All it took was a loss to a 2-9, now 3-9, Arizona Cardinals team to be the final nail in the coffin for the inevitable. The rumblings surrounding the Green Bay Packers, over the past month or so, involved head coach Mike McCarthy being on the hot seat and the most likely candidate to be relieved of his job. And the front office made it official after the loss.
Packers brought in Mike McCarthy after the game and fired him; he was not expecting it, per source.
— Adam Schefter (@AdamSchefter) December 3, 2018
In his 13 seasons as head coach of the franchise, McCarthy had a splendid career 125-77-2 record, the second-most 10-win seasons in the NFL during this stretch (eight), nine playoff appearances, six NFC North titles, and a Super Bowl.
He’s just the first head coach since 1972 to win a Super Bowl with an organization, and not finish a season which he started with them.
How can a team with such a successful coach let him go? Not every relationship was meant to last. McCarthy and quarterback Aaron Rodgers have never had a good relationship, which is one of the biggest reasons for the firing.
Both are very different and stubborn in their own ways. Rodgers is ‘California Cool’ and progressive while McCarthy is more blue-collar and old-fashioned. Both struggled over the vision and playcalling of the offense.
McCarthy’s offensive gameplan became stale and non-innovative, relying on Aaron Rodgers to be the hero too often. And that is not sustainable which was showing through their offensive struggles. Rare offensive struggles that are the reasons for their disappointing season.
At 4-6-1 before Sunday, Green Bay was still alive in the playoff hunt, although the pulse was barely there. But, after an embarrassing loss at home against a bad team, it’s officially over. Mathematically, they aren’t finished, but it’s hard to envision the Seattle Seahawks (7-5) and Minnesota Vikings (6-5-1) collapsing to the point that they would let the Packers back in.
Plus, the Philadelphia Eagles (5-6) and Washington Redskins (6-5), who played during Monday Night Football, are ahead of the Pack. As are the Tampa Bay Buccanneers (5-7) and Carolina Panthers (6-6). There are just too many teams for Aaron Rodgers & Crew to jump.
Rodgers has been a shell of himself this year and has looked entirely unenthused, almost to the point that it feels as if he quit on McCarthy. And some of the basic throws he has missed, which he routinely makes, and the lack of emotion afterward adds further fuel to the fire.
The gameplan and playcalling were suspect, and in the day and age of bright, innovative offensive minds such as Sean McVay, Matt Nagy, Andy Reid, Josh McDaniels, Frank Reich, etc., Rodgers was stuck in the past with McCarthy who failed to adapt.
This is not to say that McCarthy is a bad coach because he isn’t. He is a good, not great coach who won’t be unemployed for long with because of his resume. The 56-year-old just wasn’t a fit with the Packers’ superstar.
We can’t absolve Rodgers from all this either. McCarthy was the popular scapegoat for years, being viewed as the problem, but there’s no doubt that Rodgers was a part of it. The quarterback isn’t known to be as coachable as a Tom Brady or Drew Brees, or as relatable to teammates. And when you pair someone like that with a coach he doesn’t respect much, nothing good is going to come.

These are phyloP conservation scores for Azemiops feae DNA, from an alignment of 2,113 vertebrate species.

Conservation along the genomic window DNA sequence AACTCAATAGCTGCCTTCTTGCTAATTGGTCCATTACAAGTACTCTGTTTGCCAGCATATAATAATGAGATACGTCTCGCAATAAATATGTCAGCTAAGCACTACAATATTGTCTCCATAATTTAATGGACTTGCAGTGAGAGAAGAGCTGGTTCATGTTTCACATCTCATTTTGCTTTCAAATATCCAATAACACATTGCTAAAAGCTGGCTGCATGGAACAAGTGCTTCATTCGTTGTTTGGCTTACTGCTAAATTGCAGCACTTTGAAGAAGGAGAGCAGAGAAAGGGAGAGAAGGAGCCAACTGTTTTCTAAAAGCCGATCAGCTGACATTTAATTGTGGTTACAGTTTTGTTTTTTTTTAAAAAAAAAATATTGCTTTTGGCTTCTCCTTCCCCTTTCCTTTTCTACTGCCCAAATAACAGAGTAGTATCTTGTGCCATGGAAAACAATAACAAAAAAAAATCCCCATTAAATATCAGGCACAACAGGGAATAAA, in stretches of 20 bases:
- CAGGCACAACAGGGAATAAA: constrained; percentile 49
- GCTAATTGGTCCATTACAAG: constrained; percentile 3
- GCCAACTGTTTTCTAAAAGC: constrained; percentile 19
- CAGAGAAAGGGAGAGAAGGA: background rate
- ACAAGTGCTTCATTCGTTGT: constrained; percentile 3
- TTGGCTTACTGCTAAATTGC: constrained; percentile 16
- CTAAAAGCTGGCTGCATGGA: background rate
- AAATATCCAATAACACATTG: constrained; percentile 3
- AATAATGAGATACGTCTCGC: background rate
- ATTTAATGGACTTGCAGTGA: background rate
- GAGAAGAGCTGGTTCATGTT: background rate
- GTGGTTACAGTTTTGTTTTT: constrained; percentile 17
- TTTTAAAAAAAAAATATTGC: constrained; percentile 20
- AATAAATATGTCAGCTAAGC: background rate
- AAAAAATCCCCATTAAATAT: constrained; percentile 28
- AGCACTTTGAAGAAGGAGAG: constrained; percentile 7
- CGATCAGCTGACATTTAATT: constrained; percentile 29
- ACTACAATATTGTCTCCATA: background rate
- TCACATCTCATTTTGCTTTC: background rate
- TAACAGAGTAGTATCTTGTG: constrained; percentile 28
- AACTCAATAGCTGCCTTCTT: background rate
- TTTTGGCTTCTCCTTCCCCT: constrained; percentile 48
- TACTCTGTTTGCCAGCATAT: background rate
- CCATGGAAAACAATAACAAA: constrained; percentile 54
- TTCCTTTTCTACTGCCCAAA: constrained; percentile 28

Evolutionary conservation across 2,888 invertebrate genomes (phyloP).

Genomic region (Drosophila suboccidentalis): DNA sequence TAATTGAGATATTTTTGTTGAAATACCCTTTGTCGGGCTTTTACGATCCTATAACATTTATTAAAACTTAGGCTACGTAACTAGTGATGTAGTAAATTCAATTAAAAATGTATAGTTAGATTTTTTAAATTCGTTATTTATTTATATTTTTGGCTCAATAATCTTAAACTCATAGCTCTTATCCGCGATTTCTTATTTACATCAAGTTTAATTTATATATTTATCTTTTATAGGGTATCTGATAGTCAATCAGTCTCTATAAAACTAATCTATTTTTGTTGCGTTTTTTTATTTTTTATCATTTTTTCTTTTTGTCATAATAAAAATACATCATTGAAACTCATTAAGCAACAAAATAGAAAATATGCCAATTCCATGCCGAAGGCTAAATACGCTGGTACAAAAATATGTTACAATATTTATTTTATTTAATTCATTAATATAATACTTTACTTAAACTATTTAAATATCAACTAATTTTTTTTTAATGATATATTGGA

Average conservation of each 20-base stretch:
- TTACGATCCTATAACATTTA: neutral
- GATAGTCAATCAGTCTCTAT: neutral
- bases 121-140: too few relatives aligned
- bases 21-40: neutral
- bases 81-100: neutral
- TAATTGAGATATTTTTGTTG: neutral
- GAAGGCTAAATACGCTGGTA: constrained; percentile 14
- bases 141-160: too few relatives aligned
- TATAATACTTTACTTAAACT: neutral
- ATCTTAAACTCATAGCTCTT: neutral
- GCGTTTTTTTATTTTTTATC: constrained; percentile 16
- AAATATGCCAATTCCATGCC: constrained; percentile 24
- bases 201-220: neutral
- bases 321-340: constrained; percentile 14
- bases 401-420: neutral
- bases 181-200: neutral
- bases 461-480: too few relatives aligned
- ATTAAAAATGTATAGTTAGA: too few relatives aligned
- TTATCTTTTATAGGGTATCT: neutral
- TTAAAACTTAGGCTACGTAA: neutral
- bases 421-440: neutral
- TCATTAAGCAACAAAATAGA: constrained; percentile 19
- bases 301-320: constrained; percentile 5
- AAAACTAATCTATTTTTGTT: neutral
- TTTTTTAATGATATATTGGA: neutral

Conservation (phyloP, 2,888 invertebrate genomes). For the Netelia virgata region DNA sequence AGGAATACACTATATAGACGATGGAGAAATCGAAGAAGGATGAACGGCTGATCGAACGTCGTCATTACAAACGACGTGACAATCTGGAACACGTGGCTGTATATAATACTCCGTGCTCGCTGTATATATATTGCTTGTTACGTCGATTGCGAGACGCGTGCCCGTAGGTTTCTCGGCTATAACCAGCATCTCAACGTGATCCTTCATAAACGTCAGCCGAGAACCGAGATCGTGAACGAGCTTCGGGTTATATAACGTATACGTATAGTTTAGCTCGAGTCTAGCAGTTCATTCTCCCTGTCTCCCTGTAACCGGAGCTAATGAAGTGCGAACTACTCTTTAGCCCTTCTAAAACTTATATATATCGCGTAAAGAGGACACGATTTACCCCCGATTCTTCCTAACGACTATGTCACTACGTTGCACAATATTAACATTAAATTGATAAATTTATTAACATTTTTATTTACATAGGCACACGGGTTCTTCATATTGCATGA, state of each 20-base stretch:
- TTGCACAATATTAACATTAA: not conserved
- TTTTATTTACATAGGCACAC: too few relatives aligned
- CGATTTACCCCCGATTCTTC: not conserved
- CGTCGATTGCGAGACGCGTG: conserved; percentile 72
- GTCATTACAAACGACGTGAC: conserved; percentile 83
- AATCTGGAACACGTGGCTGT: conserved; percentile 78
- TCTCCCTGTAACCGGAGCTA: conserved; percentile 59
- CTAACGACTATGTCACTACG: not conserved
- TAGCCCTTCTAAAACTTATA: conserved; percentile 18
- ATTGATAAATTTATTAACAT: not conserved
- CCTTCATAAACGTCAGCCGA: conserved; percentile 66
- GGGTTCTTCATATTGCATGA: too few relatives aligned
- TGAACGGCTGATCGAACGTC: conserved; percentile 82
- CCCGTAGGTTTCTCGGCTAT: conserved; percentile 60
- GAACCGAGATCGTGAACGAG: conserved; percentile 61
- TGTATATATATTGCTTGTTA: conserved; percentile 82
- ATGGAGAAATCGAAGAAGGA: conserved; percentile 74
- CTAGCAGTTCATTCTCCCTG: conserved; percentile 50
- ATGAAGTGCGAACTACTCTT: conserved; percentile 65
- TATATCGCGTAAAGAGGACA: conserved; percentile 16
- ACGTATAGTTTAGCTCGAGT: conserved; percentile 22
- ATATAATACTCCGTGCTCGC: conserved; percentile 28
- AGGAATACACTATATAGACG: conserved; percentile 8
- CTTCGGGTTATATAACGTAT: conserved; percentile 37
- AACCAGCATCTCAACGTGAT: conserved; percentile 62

But now Rodgers is “free” per se; thus all eyes will be on him. Some will argue that the excuses are running out for him- McCarthy is gone, so show us what you got. Rodgers has to prove he can get along with coaches and not be a team-killer because if the struggles continue, he will be the one constant in all their drama.
But there are no excuses for the Packers’ front office either. They cannot miss on the next hiring. Rodgers is on the back nine of his career, so they cannot afford to mess up and start the process all over.
And the job is attractive as it gets because they have an all-time great quarterback at the helm. Throw in a number one receiver in Davante Adams, good offensive line (when healthy), talented running back in Aaron Jones, and a group of young but talented defenders, the Green Bay Packers’ head coaching vacancy is perhaps the most attractive job on the market. Thus, there’s no excuse for not getting a candidate at the top of your list.
And there aren’t a lack of quality options either. There probably isn’t a Sean McVay or Matt Nagy out there, but Oklahoma’s Lincoln Riley and former Texas Tech head coach Kliff Kingsbury are some of the hottest coaching prospects because they are of a similar mold: elite, young, bright minds who have exciting and creative spread offenses.
Riley coached 2018 first overall pick, Baker Mayfield, in his Heisman-winning season, and is now helping Kyler Murray make a legitimate run at the award. His offensive system is considered the best in the country, and concepts from it are growing in stature in the NFL.
But, Kingsbury isn’t too shabby either, coaching burgeoning superstar Patrick Mahomes in college, while also getting a phone call from Los Angeles Rams head coach Sean McVay to join his staff for the remainder of the season.
Kansas City Chiefs offensive coordinator Eric Bieniemy is another offensive coordinator from the Andy Reid coaching tree who will get a hard look from many. He is a part of the same lineage as Doug Pederson and Matt Nagy.
And of course, the go-to name for many is New England Patriots’ offensive coordinator Josh McDaniels, who is already getting some buzz. He has worked under Bill Belichick and with Tom Brady for years and has earned the respect of both, which speaks volumes.
The Packers have four games left to salvage what they can from a bad season. And once it ends, it will be the beginning of a new era, and one the city of Green Bay hopes is the return of the exciting times.